USDA’s Draft Farm Bill
Targets Specialty Crops
Jim Prevor’s Perishable Pundit, February 1, 2007
For weeks the buzz in industry circles has been that U.S. Department of Agriculture Secretary Mike Johanns was about to unveil a Farm Bill proposal that would show special attention to specialty crops, including fruits and vegetables.
The background is that although specialty crops account for nearly half the value of crops produced, almost the entire farm bill goes to so-called program crops, such as wheat, corn, soybeans and cotton.
As a result, a sort of “let’s get our share” effort has been under way, and it seems Secretary Johanns has been sympathetic to the claim.
The PMA looked it over and defined the following areas as of special interest to the produce industry:
- providing $1 billion for research programs targeted to specialty crops. This initiative will include fundamental work in plant breeding, genetics and genomics to improve crop characteristics such as product appearance, environmental responses and tolerances, nutrient management and pest management.
- providing $3.2 billion to improve nutrition assistance programs by purchasing more fruits and vegetables. This funding will support efforts by schools and other participants to offer meals based on the most recent Dietary Guidelines for Americans by increasing the availability of fruits and vegetables to students participating in the National School Lunch and Breakfast Programs and to participants in other nutrition assistance programs.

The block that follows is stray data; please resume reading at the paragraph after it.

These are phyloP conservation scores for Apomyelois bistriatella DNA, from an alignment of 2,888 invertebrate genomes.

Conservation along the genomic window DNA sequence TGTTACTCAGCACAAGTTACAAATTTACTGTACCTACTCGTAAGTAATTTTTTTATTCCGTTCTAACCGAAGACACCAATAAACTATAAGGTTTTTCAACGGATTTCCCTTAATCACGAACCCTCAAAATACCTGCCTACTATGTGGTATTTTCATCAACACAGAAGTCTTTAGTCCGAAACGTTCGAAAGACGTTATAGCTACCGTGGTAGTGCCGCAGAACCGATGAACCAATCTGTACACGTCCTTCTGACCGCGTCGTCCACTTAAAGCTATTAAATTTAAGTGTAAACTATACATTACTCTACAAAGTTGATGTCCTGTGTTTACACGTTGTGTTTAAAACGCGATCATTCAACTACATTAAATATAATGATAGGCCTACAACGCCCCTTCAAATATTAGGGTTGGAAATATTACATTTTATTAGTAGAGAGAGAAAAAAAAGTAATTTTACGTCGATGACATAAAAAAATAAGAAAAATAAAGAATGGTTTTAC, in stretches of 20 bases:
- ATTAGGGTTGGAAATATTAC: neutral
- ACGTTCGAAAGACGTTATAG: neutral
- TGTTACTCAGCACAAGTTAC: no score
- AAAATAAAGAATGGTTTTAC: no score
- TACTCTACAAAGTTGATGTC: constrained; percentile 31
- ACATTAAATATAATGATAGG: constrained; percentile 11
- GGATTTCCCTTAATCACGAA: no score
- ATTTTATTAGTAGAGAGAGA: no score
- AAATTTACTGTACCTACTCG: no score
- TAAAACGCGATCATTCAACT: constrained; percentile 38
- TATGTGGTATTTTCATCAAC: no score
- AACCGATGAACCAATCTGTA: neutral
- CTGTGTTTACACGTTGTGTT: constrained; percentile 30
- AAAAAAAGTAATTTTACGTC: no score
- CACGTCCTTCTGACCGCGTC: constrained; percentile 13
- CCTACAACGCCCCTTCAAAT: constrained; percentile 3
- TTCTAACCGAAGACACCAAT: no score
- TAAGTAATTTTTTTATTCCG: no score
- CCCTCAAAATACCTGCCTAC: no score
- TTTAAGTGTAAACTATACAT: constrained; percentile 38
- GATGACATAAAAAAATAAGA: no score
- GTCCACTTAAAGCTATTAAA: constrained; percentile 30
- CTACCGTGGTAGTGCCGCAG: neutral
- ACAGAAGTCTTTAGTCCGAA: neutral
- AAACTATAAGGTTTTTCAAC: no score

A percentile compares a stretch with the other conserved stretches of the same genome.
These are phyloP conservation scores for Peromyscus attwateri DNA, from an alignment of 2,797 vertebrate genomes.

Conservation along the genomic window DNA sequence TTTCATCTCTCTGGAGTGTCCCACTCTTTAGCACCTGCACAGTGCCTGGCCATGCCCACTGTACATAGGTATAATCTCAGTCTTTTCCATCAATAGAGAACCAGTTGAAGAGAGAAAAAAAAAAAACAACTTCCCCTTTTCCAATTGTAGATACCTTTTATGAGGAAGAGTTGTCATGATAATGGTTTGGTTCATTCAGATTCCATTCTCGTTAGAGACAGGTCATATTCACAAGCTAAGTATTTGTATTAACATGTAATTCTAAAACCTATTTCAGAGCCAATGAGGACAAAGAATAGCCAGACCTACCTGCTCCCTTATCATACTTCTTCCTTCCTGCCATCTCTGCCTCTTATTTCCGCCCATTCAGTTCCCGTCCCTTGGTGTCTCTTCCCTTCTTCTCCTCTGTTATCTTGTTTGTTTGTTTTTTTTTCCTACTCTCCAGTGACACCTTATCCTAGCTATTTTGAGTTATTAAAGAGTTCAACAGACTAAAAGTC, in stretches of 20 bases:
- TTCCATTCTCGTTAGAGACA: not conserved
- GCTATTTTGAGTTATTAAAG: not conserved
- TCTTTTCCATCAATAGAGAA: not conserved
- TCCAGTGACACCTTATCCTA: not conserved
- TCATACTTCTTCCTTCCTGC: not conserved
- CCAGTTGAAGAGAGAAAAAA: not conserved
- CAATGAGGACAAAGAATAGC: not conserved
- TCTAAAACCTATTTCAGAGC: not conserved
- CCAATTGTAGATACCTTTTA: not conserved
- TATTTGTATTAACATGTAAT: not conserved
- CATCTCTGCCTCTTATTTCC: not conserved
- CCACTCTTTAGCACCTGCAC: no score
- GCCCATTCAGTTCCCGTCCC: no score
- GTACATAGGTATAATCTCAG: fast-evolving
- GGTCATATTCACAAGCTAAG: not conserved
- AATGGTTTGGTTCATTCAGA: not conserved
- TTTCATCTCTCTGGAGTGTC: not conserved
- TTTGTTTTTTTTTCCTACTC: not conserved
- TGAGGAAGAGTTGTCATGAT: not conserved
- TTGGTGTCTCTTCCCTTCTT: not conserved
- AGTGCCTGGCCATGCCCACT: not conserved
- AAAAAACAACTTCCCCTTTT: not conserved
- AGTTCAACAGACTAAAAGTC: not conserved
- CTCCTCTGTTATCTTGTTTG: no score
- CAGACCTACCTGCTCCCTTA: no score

- Increasing the Market Access Program by $250 million. This initiative allows partnerships between the U.S. Department of Agriculture and nonprofit domestic agricultural trade associations to share the costs of overseas marketing and promotional activities such as consumer promotions and market research.
- Increasing support for a number of initiatives that help to address sanitary and phytosanitary (SPS) issues and other trade restrictions that affect specialty crop and other producers.
United Fresh has worked on this issue as part of the larger Specialty Crop Farm Bill Alliance and the alliance issued a statement praising the initiative:
USDA Farm Bill Proposal Recognizes Specialty Crop Need
Washington, DC (January 31, 2007) — In a statement today, the Specialty Crop Farm Bill Alliance (SCFBA), a national coalition of more than 80 specialty crop grower organizations, stated that the comprehensive farm bill proposal released by USDA Secretary Johanns today clearly acknowledges the policy imperative to have specialty crop producers at the table during the upcoming debate over national agriculture policy. The Administration’s proposal calls for new mandatory spending of $5 billion over ten years to address issues important to specialty crop growers as part of a comprehensive plan of broad reforms to existing USDA subsidy, trade, nutrition, research, energy and conservation programs.
“Overall, specialty crops account for nearly fifty percent of domestic farm gate crop value, but receive very little consideration in the current farm bill. We applaud Secretary Johanns for his remarks today. We believe the Administration’s farm bill proposals begin to focus the appropriate attention on specialty crops, and emphasize the importance of these crops to the economic well being of U.S. agriculture,” said John Keeling, Executive Vice President & CEO, National Potato Council and Co-Chair of the Specialty Crop Farm Bill Alliance.